Tuesday, March 25, 2008

Roll Your Owns

One of my family's favorite weekday meals is tacos. Although we use the packaged taco seasonings, we don't use the taco shells that they sell in the Mexican aisle in the supermarket. Instead we have what we've come to call "Roll Your Owns."

The process is simple. First, we brown some ground beef, discarding the extra fat that renders out. We use a wooden spatula to break up the beef into small crumbles as it cooks. Afterward, we add between a half cup and a cup of water and taco seasoning. Actually, we use a combination of one packet taco seasoning, and one packet "salsa mix," which I've found to give the meat a fresher taste than just taco seasoning alone. I've found that if you add too much water, the meat gets very runny; you can fix that up easily by adding a bit of cheese to make the mixture a bit firmer until you get the consistency you want.

As the meat is cooking, the rest of the taco ingredients are prepared. Lettuce is shredded, tomatoes are diced, onions sliced and diced, shredded cheese taken out of the refrigerator. We also add other things, depending on what's on hand: scallions, cilantro, whatever. All these ingredients, as well as the cooked meat, are put onto plates or bowls.

Next, we quickly wash the skillet we used to cook the meat, and then add about an inch or so of vegetable oil. The oil is heated until a drop of water "dances" when added to the pan.

Now, it's time to make the tortillas. We've found that about a dozen corn tortillas makes enough tacos for our family of four, so we usually make sure we have on hand two dozen tortillas in case somebody is hungrier than usual.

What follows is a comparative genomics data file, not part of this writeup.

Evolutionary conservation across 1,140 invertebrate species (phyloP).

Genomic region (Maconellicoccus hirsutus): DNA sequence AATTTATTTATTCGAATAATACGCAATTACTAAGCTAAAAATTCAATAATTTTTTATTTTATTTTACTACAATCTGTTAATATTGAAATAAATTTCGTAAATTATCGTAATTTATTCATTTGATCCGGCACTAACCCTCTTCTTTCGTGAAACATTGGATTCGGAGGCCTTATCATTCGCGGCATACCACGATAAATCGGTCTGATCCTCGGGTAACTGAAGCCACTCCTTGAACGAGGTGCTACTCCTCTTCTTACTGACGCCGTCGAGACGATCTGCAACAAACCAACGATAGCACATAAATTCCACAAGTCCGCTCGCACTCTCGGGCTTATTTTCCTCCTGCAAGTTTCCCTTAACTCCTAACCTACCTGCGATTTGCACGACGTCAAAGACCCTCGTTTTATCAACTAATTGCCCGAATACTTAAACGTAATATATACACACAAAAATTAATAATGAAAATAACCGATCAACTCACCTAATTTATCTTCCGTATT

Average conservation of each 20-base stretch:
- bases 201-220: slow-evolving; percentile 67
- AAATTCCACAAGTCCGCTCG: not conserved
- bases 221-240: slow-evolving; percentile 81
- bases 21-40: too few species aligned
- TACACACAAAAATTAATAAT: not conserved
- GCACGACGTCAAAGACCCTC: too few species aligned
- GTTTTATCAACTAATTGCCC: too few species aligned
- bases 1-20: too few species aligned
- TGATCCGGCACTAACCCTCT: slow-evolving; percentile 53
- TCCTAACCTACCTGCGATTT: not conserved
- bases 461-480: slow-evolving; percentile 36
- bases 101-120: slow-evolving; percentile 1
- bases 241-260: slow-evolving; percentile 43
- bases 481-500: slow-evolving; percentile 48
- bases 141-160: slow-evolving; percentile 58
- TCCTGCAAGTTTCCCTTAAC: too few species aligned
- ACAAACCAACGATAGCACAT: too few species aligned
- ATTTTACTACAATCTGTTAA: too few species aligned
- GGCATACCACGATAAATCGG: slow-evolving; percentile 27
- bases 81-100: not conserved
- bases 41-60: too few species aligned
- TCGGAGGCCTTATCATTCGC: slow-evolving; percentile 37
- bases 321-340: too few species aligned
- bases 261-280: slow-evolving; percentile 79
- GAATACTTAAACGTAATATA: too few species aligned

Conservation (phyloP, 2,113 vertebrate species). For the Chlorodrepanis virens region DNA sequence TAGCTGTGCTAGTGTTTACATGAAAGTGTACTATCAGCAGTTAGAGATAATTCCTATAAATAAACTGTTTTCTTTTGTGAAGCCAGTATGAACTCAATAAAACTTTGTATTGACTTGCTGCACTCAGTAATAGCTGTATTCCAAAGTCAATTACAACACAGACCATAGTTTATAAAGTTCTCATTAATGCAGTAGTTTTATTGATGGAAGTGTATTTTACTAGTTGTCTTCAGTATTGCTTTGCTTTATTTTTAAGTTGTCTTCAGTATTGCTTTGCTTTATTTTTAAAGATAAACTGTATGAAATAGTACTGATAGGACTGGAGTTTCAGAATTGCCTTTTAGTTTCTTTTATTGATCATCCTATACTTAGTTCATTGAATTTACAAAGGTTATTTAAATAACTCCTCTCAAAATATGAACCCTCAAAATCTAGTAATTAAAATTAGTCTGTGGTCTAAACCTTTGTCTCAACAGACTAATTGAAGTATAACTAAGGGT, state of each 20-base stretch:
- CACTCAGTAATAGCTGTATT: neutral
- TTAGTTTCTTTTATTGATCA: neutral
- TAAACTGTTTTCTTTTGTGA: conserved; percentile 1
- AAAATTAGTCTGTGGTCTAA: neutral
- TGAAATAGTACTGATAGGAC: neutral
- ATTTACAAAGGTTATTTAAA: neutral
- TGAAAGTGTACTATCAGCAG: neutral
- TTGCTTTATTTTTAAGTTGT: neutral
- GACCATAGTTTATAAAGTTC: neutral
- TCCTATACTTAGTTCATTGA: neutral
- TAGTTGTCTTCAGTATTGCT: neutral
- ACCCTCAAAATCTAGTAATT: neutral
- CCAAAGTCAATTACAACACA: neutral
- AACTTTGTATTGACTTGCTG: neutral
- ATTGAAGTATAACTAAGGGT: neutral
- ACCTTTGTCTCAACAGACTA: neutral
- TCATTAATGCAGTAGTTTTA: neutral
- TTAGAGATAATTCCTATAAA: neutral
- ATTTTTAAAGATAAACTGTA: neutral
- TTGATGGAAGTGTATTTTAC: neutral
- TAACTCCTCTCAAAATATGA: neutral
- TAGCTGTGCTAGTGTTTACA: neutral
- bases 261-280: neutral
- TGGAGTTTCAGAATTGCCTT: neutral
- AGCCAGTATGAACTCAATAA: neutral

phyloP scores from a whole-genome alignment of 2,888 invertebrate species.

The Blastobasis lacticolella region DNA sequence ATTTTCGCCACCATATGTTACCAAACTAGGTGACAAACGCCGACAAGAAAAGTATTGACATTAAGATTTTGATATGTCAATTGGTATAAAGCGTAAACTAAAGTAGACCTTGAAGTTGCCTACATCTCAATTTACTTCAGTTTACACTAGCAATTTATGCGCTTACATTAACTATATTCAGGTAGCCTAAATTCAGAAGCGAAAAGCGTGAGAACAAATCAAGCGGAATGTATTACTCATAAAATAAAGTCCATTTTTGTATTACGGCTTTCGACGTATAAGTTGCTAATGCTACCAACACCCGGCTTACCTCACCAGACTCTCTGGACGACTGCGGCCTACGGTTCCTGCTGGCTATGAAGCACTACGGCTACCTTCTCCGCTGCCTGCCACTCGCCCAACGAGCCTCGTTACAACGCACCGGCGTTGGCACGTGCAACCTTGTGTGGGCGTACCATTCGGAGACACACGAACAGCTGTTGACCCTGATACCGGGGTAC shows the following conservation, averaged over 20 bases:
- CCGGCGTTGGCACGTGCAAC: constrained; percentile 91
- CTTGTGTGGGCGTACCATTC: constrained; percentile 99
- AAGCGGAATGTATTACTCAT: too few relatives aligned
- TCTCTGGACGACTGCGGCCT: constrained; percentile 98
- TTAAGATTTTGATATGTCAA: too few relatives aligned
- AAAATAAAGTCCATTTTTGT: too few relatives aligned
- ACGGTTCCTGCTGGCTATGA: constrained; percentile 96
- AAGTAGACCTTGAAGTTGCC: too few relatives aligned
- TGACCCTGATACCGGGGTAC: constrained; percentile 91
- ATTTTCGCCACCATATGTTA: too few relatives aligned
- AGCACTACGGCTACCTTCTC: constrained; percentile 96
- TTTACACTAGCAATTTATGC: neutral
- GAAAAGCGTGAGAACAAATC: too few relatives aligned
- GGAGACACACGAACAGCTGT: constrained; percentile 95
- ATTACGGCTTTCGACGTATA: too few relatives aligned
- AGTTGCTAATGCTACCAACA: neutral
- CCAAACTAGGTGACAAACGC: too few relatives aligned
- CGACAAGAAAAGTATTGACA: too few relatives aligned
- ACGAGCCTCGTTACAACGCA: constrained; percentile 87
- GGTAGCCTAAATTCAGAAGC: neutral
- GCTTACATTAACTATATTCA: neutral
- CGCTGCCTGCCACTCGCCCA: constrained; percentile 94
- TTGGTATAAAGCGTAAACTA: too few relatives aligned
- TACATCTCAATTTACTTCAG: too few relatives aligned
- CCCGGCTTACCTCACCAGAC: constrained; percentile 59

We fry the tortillas in the hot oil for varying amounts of time: about a minute for a "soft taco," a couple of minutes for a "medium taco," up to four or five minutes for a "hard taco" (folded) or "tostada" (flat). At our house, the "medium taco" is usually the favorite, with occasional requests for tacos or tostadas. The fact that they are "cooked to order" is why we call them "Roll Your Owns."

Once finished, the tortilla is placed on a plate covered with absorbent paper towel, and then the recipient will fill it with meat and various veggies and cheese, topping with taco sauce.

By the time four tortillas have been prepared, it's time to start again with the first person's second taco, and keep frying until everybody has had their fill.

Usually, at the end, there are still some tortillas, meat, and other ingredients left over. Not to fear! The remaining tortillas are cut into pie wedges (about six pieces per tortilla), and fried to make tortilla chips. Meanwhile, the remaining ingredients are collected into a single bowl to make taco salad. A few chips are crushed to top the salad, and the salad is eaten with the remaining chips.


1 comment:

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